Medicare Supplemental Insurance is insurance coverage that was designed to cover gaps in Medicare, including deductibles, coinsurances, co-pays, and something called excess charges. This coverage is also often referred to as Medigap Insurance because it covers gaps in Medicare.
In order to best understand how Medicare supplements work it’s best to first understand the basics of Medicare coverage.
What Does Medicare Cover?
Medicare offers several benefits related to medical and prescription drug coverage and on its own can provide pretty decent coverage although it can leave you exposed to potentially significant co-pays and coinsurance with no limits of financial exposure.
Medicare breaks it’s offering down into to four parts categorized by letter designations.
Medicare Part A is your hospital insurance and helps cover medical expenses while you are staying in a hospital setting. Your exposure with Medicare part A includes deductibles, coinsurance, and co-pay expenses that can become pretty significant if you do not have supplementary coverage to Medicare. You will automatically be entitled to, and enrolled in, part A at age 65 if you worked 40 quarters in the United States. You can also qualify for coverage through a spouse that worked 40 quarters.
Medicare Part B is coverage for outpatient medical services. You are exposed to a deductible, coinsurance, co-pays, and excess charges if you don’t have a supplement for Medicare. This coverage is elective but most Medicare recipients take it. You will pay a monthly premium for Medicare part B that will be based on your income level. If you make more per year you’ll pay more for part B. The current minimum premium is just over $100 a month.
Medicare Part C is a privatized plan that is also known as Medicare Advantage. You can choose to take this plan offered by private health insurers instead of regular Medicare. Although there are some benefits to this plan in that is required to cover you as good or better than Medicare, you will typically find that there are far fewer doctors and hospitals that accept this type of policy and that there isn’t a reliable way to supplement the financial exposures in this coverage. You will still have to make your Medicare part B premiums to own this type of policy and may pay anywhere from $0 additional to over $100/month for this type of plan. If you have this type of plan you will not be able to buy a Medigap (Medicare Supplemental Insurance) plan as Medicare supplements are not intended to cover gaps in Medicare Advantage.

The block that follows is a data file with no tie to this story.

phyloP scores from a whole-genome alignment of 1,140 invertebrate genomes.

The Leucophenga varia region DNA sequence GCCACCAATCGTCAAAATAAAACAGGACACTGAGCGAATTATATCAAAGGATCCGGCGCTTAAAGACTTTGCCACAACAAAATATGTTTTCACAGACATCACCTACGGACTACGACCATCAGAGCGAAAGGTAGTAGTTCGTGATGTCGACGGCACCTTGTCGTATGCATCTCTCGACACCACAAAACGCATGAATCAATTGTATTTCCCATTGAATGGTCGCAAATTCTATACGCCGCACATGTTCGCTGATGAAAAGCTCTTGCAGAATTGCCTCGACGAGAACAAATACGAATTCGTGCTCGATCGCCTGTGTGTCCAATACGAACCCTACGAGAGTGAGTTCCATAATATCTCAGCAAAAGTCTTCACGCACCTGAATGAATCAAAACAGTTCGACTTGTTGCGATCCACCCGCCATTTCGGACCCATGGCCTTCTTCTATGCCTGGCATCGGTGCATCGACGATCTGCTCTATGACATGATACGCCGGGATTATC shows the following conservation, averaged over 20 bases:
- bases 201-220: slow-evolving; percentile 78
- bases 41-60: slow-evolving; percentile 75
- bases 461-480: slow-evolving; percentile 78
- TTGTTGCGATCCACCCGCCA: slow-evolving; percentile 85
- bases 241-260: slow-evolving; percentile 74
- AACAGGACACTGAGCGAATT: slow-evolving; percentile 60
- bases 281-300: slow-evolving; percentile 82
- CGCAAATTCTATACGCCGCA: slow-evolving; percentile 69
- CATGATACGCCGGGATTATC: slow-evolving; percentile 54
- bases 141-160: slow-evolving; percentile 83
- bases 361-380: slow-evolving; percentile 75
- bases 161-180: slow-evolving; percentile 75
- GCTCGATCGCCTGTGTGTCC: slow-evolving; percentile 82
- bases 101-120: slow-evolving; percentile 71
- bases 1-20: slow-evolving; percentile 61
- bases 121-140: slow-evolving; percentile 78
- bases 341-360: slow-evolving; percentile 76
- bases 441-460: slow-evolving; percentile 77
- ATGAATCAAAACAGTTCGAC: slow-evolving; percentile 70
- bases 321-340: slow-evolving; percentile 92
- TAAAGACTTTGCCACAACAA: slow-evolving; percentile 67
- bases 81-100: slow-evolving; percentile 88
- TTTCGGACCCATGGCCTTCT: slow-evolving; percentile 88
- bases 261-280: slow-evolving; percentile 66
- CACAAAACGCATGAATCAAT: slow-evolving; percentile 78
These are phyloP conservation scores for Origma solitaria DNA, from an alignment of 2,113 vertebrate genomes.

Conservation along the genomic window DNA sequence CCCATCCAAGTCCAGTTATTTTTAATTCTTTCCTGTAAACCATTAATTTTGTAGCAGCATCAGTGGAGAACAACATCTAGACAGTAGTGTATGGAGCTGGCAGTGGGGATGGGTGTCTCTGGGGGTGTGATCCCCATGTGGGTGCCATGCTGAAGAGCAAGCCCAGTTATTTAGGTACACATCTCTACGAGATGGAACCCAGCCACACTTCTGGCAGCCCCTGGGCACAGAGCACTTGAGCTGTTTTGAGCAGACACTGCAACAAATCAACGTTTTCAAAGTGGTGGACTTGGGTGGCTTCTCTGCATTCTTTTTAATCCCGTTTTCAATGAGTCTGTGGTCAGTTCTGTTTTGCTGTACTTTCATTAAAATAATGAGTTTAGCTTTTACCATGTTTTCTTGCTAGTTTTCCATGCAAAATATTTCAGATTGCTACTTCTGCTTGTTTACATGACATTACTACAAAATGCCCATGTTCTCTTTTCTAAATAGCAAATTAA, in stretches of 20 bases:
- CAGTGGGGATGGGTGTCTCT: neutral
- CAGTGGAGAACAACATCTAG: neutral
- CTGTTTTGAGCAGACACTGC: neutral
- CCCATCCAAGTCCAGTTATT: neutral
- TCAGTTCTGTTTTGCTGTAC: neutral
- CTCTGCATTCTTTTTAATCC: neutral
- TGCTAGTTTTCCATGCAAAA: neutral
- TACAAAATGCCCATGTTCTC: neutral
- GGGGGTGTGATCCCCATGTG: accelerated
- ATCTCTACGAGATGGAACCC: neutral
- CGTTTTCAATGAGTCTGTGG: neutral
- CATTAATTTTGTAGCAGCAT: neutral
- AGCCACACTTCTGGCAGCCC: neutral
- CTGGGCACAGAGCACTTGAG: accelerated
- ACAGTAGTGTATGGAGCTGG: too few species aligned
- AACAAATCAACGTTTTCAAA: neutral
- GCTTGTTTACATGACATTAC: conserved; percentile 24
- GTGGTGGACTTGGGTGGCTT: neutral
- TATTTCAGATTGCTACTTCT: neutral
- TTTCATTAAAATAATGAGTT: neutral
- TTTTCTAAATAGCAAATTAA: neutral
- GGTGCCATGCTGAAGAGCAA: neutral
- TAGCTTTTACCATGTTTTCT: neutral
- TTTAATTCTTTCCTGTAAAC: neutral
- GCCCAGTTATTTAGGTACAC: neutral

How to Choose a Medicare Supplemental Insurance Plan.
One of the great things about shopping for Medicare Supplemental Insurance is that these plans are mandated to have standardized coverage between companies. Some companies can also offer additional benefits outside of the standard benefits included in these plans, but keep in mind that such services are not a part of the policy, may be discontinued at any time and, as appropriate, may be subject to geographic availability.
Medicare supplemental insurance plans have letter designations indicating the benefits included with each. The most popular plan we enroll seniors in is Medicare supplement plan F because it covers all the gaps in Medicare. Over half of our clients who own a Medicare supplement plan own plan F.
Considering Medicare Supplement Insurance Cost
So, understanding what you’ve read to this point, you should feel comfortable that if you want a plan F that you can just get rates from different insurance companies and go with the plan F from the company that offers the best combination of Medicare supplement rates and financial stability. It’s really that simple. As stated above, you don’t have to worry about whether one company has better benefits or another company has a better doctor’s networks or is better at paying claims. Standardized Medicare Supplement Plan F will work the same without regards to which company you purchase the plan from.